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            a program of Jewish Museum of Maryland

            in collaboration with Heritage Theatre Artists’ Consortium

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Caitlin Bell acknowledges that the three historic Baltimore figures on whom she based on her one-act play Three Jewish Lives may have never been in the same place at the same time.

But there were connections. Ella Gutman Hutzler - daughter of one Baltimore department store owner and wife of another - knew Henrietta Szold, who founded Hadassah, the Women's Zionist Organization of America. Szold, in turn, was a mentor and mother figure to Russian-born artist Saul Bernstein.

One night in November 1901, Szold had a showing of Bernstein's paintings at her Lombard Street home. Ella Hutzler's husband, David, bought one of the paintings. "Saul was studying in Paris at the time, but because his work was here, we took creative license and brought him back from Paris for one evening," explains Bell, a local playwright and arts educator.

Produced by the Jewish Museum of Maryland, Three Jewish Lives will be performed there at 1 p.m. and 6 p.m. Feb. 24. Because of Bernstein's background, the museum is billing the show as its contribution to Baltimore's Vivat! St. Petersburg festival. The cast consists of Bell's mother, Tana Hicken, in the role of Szold; Marsha Becker as Hutzler; and Joseph Corgan as Bernstein. Direction is by Bell and Harriet Lynn.

The impetus for Three Lives came from several separate impulses. The first was a walking tour of Baltimore's former department store district, led by Lynn, in the guise of Ella Hutzler. Conducted in October 2001 and April 2002 for the Jewish Museum, the tour was a typical project for Lynn, who heads the Baltimore-based Heritage Theater Artists' Consortium, which specializes in living history and museum theater.

In the course of her research, Lynn found herself increasingly drawn to Hutzler's contemporary, Szold, and she approached the museum about doing a project about the Baltimore-born Zionist leader.

Meanwhile, as part of its educational outreach, the museum had developed a trunk show about Bernstein that traveled to schools. "Inside the trunk were curricula to study his work," Bell says, "and they wanted to add a living history piece - an actor."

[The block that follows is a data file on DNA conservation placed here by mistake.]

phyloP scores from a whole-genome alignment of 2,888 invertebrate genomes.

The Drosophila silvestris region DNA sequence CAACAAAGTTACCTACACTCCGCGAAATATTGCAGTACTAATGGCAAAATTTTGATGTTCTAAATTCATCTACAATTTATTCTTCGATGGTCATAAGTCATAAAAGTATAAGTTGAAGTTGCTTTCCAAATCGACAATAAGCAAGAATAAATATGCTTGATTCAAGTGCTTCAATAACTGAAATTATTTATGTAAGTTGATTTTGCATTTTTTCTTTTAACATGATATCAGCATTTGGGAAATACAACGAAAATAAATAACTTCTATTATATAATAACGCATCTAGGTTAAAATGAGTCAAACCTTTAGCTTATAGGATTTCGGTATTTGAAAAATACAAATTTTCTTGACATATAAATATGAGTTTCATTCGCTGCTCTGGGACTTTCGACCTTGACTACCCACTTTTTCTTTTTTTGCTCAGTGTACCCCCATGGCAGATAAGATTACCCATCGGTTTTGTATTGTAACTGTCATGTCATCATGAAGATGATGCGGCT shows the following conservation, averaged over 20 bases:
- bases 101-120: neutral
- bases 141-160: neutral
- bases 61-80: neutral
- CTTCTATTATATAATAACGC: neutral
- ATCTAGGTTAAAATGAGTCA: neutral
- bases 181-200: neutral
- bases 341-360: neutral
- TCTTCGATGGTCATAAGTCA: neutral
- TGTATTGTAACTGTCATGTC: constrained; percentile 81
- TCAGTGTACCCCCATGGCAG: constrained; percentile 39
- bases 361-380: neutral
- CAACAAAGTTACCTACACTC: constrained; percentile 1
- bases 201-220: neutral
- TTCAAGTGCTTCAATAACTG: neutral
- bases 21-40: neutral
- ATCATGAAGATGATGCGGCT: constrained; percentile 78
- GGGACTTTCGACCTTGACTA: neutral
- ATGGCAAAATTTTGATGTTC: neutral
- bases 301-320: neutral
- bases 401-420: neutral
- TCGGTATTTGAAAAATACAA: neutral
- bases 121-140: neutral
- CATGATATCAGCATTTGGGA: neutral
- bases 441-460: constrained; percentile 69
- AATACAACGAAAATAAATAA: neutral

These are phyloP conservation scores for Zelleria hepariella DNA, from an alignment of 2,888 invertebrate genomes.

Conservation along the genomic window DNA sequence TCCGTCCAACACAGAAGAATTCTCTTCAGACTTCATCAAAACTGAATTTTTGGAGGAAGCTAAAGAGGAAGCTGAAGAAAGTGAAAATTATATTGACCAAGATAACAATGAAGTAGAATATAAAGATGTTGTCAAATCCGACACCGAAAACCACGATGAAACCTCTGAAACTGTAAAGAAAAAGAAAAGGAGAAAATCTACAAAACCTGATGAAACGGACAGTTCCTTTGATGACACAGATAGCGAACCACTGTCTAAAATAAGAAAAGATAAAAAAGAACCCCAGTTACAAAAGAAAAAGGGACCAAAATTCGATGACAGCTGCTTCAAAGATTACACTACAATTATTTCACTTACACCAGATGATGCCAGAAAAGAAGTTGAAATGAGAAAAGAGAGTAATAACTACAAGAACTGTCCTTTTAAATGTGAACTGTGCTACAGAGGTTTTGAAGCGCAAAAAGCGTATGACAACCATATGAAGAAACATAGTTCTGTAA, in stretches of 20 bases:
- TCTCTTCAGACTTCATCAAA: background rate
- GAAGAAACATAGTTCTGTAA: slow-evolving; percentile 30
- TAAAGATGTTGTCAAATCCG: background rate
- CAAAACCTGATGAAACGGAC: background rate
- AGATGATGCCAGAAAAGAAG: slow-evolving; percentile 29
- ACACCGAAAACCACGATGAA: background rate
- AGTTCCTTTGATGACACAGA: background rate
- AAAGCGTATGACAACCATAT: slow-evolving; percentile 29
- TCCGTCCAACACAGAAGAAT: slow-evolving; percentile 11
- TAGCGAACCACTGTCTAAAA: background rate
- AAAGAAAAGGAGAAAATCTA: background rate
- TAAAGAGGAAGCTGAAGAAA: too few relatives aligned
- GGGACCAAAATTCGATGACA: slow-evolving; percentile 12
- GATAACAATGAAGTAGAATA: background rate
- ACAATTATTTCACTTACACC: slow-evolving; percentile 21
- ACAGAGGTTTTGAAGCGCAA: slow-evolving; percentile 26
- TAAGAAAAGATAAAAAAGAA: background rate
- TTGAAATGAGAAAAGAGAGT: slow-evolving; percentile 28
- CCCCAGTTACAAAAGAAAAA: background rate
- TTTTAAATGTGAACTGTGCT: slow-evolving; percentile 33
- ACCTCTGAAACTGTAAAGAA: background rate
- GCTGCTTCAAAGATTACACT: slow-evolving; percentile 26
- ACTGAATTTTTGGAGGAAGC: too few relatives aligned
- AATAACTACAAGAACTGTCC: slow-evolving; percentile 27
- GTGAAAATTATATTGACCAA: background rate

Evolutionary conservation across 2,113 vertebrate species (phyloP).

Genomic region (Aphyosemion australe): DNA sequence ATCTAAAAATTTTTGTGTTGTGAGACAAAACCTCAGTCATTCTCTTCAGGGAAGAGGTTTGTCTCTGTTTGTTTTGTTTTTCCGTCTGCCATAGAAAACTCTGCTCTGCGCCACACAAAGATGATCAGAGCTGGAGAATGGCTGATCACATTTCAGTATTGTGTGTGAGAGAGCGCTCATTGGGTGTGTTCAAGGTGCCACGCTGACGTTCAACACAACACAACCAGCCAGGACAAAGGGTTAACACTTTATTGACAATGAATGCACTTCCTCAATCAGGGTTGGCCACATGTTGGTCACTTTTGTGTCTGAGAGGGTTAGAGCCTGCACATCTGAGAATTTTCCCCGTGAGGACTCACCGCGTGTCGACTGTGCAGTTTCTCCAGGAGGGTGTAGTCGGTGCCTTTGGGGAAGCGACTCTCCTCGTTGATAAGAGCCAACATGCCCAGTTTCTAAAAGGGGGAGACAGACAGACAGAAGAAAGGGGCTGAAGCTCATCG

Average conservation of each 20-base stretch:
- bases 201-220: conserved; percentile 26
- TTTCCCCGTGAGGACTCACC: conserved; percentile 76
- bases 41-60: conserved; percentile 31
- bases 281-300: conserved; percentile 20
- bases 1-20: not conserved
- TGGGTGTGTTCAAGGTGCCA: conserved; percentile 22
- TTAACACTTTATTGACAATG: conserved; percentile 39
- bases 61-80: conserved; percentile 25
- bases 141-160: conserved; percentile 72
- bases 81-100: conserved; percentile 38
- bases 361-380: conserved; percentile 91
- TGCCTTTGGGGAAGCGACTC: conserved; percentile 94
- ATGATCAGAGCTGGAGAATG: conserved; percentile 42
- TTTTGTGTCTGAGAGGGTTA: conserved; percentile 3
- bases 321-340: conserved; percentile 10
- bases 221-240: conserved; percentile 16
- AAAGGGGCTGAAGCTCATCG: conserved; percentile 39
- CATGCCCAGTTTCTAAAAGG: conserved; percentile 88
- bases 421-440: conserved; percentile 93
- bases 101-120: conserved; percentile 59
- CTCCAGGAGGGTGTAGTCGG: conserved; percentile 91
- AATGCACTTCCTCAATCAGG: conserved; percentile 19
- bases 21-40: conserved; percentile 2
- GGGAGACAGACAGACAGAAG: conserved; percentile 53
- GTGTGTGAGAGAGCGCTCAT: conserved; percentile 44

"Serendipity" is the word Lynn uses to describe the eventual blending of Bernstein, Szold and Hutzler's stories in Three Lives. Most of the research was conducted at the museum, whose archives include extensive correspondence between Szold and Bernstein.

Bell also finds the juxtaposition of Hutzler and Bernstein's lives dramatically rich. "[Hutzler's] normalcy with regard to the play makes it very interesting. Her life is very peaceful when you hold it up to Saul's, which is very complex, running from his homeland to America and feeling very displaced and homeless and alienated," she explains.

The play has given Bell an opportunity to work more closely, on a professional basis, than she ever has with her mother, an actress who was a longtime company member at Washington's Arena Stage and whose local credits include Center Stage and, more recently, Everyman Theatre. "She's teaching me a lot, and she's wonderful [at] making sure that nothing goes by without very careful understanding," Bell says of Hicken.

The museum has sent fliers about the show to Baltimore city and county schools, and Lynn hopes it will also find audiences at community centers and synagogues.

It's already prompted one unexpected but very welcome response. The museum was recently contacted by Bernstein's grandson, Peter, who learned about the project through the Internet. Bell and Lynn spent a day at his Alexandria, Va., home last week. Besides seeing examples of Saul Bernstein's artwork, they were shown family photographs and additional letters.

Bell had thought her research was complete. But now, she says, "This play could certainly have an Act 2."

Tickets to Three Jewish Lives, which is supported by the Jacob and Hilda Blaustein Fund of the Associated, are $5 for general admission, free for museum members. Seating is limited, so reservations are suggested. The Jewish Museum of Maryland is at 15 Lloyd St. A conversation with the cast will follow the 6 p.m. performance. Call 410-732-6400.

Theatre Review in Baltimore Sun, January 30, 2003

J. Wynn Rousuck, Sun Theatre Critic


Three Jewish Lives

by Caitlin Bell

based on materials in

Jewish Museum of Maryland’s archives

Produced for Jewish Museum of Maryland

by Heritage Theatre Artists’ Consortium

Co-Directors - Harriet Lynn and Caitlin

(part of Vivat! St. Petersburg Celebration)


Tana Hicken - Henrietta Szold

Marsha Becker - Ella Gutman Hutzler

Joseph Corgan - Saul Bernstein

Old Lloyd Street Synagogue

artist, Melvin O.  Miler

                           Henrietta Szold

photo:  National Museum of American Jewish History

Saul Bernstein

photo: Jewish Museum   

    of Maryland

Ella Joline Gutman Hutzler

Photo courtesy of The Jewish Museum of Maryland     20000.085.008

Heritage Theatre Artists Consortium

116 W.University Parkway     Penthouse 3

Baltimore, MD 21210

ph/fax: 410-235-4457